UNITED NATIONS — A third round of Geneva-based talks to end Syria’s nearly five-year civil war is on track to begin in one week, said UN officials and diplomats, as the UN secretary-general’s envoy briefed the Security Council from the Swiss capital on Monday.

The conference, which starts Jan. 25 and is designed to implement the points of the Geneva Communique of 2012, cleared a major hurdle last month. The UN Security Council unanimously adopted a resolution that serves as a blueprint for a cease-fire and political transition for the country that has been wracked by war since the pro-reform waves of the Arab Spring sparked a violent response from Damascus in March 2011.

The measure came amid deepening worry over the plight of Syrians in a war that UN estimates hold has claimed 300,000 lives, mobilized terrorist groups such as Islamic State, al-Qaida and Nusra Front and caused the exodus of millions of people into neighboring Jordan, Turkey and Lebanon as well as European countries.

The resolution marked a radical departure from the impasse that had gripped the UN Security Council in the first years of the war, when as many as four proposed resolutions to bring the war to an end were blocked by Russia and China’s vetoes.

Since the adoption of the latest resolution, the UN has found itself under new scrutiny from humanitarian workers on the ground in Syria who have said recently the organization failed to quickly respond to credible reports of mass starvation taking place in cities such as Madaya, where tens of thousands of people have been under siege for months.

Resolution 2254 was also adopted shortly before friction flared between regional rivals Saudi Arabia and Iran came to a head in the wake of the execution this month by Saudi Arabia of Sheikh Nimr al-Nimr and the subsequent vandalism in Iran to Saudi Arabia’s diplomatic premises in response to the sentence.

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But Elbio Rosselli, Uruguay’s ambassador to the UN, told journalists after UN envoy Staffan de Mistura briefed Security Council members Monday that the tensions between Iran and Saudi Arabia would not derail the talks to resolve Syria’s crisis.

De Mistura got direct assurances from the foreign ministers of Iran and Saudi Arabia that the skirmish was “isolated from the considerations of the agenda of 2254,” Roselli said, adding that the council reiterated its strong support for de Mistura’s role and work.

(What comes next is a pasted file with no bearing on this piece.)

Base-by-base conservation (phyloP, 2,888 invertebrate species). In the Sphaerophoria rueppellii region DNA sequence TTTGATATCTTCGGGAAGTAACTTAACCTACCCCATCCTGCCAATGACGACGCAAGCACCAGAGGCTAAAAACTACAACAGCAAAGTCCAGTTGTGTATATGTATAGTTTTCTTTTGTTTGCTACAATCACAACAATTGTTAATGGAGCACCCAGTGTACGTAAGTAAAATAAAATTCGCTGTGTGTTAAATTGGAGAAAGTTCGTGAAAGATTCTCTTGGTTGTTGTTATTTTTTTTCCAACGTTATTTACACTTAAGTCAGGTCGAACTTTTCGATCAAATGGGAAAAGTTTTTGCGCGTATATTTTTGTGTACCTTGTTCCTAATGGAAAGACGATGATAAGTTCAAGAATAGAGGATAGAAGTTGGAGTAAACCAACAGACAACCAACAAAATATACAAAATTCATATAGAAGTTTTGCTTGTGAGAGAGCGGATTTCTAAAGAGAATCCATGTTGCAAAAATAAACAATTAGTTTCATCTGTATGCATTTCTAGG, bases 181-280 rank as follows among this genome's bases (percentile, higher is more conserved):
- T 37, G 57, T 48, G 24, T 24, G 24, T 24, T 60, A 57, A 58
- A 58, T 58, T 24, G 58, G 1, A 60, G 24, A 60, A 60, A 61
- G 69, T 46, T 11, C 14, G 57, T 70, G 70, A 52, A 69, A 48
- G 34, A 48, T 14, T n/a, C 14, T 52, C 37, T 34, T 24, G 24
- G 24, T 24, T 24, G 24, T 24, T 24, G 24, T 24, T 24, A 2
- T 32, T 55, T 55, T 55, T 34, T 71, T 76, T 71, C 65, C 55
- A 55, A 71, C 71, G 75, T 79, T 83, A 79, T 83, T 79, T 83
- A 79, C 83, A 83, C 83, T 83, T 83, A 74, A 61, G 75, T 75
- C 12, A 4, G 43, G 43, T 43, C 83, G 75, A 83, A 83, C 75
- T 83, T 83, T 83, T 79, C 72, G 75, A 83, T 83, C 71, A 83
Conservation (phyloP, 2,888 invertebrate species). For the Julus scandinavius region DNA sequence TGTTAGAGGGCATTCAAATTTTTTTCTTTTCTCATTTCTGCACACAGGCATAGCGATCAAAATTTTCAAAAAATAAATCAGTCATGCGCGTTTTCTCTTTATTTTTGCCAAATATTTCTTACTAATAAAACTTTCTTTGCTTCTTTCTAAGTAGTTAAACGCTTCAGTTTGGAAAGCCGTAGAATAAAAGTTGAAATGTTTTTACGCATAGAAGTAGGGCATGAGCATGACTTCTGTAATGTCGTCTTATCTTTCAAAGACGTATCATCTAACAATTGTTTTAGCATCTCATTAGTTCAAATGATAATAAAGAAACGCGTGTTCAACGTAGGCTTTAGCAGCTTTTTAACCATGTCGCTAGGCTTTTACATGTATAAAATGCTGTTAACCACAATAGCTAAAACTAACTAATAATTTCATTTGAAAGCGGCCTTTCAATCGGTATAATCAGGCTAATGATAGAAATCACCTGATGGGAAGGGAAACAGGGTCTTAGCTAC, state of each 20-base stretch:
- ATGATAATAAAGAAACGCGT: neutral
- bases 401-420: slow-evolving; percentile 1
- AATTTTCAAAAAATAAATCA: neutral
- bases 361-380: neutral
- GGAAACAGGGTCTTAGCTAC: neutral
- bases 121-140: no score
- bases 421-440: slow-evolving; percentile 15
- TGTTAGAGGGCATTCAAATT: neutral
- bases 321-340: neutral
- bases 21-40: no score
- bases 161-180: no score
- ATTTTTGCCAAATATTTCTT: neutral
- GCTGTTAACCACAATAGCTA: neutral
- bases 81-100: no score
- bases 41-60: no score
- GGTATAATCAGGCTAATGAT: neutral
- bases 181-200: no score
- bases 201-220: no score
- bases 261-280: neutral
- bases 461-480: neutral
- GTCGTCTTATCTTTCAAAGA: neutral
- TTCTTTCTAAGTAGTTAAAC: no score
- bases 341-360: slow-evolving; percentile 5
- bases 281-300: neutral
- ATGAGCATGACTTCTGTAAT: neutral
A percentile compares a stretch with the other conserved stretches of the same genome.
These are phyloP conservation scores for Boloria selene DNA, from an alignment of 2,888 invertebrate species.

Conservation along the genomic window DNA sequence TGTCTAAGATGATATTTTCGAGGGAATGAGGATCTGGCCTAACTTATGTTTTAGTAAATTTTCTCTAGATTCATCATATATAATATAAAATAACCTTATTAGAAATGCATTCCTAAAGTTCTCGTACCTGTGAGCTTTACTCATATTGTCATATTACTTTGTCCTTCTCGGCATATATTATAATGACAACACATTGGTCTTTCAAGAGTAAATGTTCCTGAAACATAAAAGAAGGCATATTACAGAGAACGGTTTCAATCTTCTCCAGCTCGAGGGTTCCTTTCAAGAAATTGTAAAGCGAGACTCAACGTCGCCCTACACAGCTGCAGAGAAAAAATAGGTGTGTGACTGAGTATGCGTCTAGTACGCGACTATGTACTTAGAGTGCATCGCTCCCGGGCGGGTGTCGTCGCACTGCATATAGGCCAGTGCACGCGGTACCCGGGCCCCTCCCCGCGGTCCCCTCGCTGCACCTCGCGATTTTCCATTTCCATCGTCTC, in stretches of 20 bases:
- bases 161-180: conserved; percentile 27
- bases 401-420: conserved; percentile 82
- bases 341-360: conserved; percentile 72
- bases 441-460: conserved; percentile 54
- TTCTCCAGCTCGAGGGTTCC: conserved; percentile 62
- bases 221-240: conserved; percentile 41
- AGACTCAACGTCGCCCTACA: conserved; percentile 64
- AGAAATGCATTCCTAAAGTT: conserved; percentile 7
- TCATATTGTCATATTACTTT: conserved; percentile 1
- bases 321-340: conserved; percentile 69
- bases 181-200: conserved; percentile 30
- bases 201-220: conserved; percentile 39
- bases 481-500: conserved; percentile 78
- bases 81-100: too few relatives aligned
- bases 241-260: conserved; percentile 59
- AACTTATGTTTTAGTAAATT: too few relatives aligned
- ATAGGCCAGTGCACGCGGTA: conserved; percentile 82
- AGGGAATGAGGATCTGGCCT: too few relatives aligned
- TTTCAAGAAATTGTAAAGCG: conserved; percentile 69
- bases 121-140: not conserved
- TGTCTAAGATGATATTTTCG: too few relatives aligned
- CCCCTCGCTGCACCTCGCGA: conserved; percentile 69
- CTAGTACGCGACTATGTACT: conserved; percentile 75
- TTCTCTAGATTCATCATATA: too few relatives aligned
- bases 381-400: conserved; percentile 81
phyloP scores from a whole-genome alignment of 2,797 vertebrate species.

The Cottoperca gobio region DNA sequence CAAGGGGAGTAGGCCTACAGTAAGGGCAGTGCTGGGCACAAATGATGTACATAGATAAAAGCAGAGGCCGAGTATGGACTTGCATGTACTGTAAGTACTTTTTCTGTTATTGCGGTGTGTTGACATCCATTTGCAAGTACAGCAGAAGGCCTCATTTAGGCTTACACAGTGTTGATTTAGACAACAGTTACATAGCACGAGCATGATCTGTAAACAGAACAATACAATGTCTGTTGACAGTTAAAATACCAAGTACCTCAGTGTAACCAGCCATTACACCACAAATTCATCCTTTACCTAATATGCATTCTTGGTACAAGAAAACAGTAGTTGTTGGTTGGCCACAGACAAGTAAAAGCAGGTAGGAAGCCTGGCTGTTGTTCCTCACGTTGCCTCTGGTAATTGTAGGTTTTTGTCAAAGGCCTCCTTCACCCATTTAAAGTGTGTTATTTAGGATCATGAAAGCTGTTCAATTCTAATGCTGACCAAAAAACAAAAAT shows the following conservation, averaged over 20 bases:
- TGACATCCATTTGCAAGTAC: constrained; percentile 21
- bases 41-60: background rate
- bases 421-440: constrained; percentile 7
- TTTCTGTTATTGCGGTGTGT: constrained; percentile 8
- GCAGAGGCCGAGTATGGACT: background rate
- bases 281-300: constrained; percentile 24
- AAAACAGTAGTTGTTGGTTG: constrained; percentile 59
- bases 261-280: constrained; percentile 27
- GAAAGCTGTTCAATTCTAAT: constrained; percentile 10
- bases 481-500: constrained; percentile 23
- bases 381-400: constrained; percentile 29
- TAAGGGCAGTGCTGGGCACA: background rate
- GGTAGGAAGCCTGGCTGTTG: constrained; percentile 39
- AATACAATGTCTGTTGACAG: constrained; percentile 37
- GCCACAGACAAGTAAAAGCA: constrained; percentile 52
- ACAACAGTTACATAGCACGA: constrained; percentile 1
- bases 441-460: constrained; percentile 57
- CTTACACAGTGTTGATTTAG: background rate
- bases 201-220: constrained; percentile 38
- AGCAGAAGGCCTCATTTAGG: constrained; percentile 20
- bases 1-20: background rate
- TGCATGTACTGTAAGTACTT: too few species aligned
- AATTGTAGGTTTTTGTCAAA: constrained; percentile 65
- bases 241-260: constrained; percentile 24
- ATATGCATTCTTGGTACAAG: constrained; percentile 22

De Mistura is the third diplomat that the UN has tapped for the task of achieving peace in Syria, each of which used the Geneva Communique and the city where it was drafted for talks as starting points. Two other highly experienced negotiators, former UN Secretary-General Kofi Annan and Lakhdar Brahimi, who has worked in high-level international relations for decades, both resigned as the envoy after they concluded their efforts failed to bear fruit.

One of the remaining hurdles for de Mistura, as host of the conference, is the delicate task of managing the attendees, which will include opposition groups fighting against the government of Syrian President Bashar Assad, regional powers such as Iran and Saudi Arabia, and the Syrian government.

During a briefing Monday, Farhan Haq, a spokesman for UN Secretary-General Ban Ki-moon, said the UN responded to reports of the burgeoning humanitarian crisis as quickly as possible, rebutting a media report in Foreign Policy magazine on Saturday about a sluggish operation and an open letter in which various humanitarian workers claimed the UN allowed people to starve while “chasing permission you do not even need” and failed to draw the world’s attention to the crisis.

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“The idea that we didn’t raise attention earlier is, frankly, inaccurate,” Haq said during a briefing, adding that the UN has had trouble accessing Madaya, trying at least six times in 2015, but still managed a humanitarian delivery in October and orchestrated a medical evacuation in December. “We did point out things and are continuing to. The big problem in Madaya . . . is the siege conditions imposed by the government and by different rebel groups.”

Stephen O’Brien, the UN’s under-secretary-general for humanitarian affairs, said in response to the open letter penned last week that his agency has done its best to stanch the suffering.

“On the ground, aid convoys recently brought much needed assistance, including food and medicine, across conflict lines to over 100,000 Syrians in Madaya, Biqin, Foah, Kafraya and Al Waer,” he wrote on Sunday.

“I myself went across the line in Al Waer on the day we were delivering much needed lifesaving aid and supplies. I listened to people who had been subject to the restrictions on the flow of aid,” he added. “Similar efforts continue across Syria on a daily basis, bringing lifesaving assistance to millions of people in need. Sadly, this is not enough and we have been unable, despite tireless efforts, to reach many people in besieged and hard-to-reach areas. I am angry and frustrated about the situation in besieged areas in Syria and the terrifying toll it is having on its children, women and men.”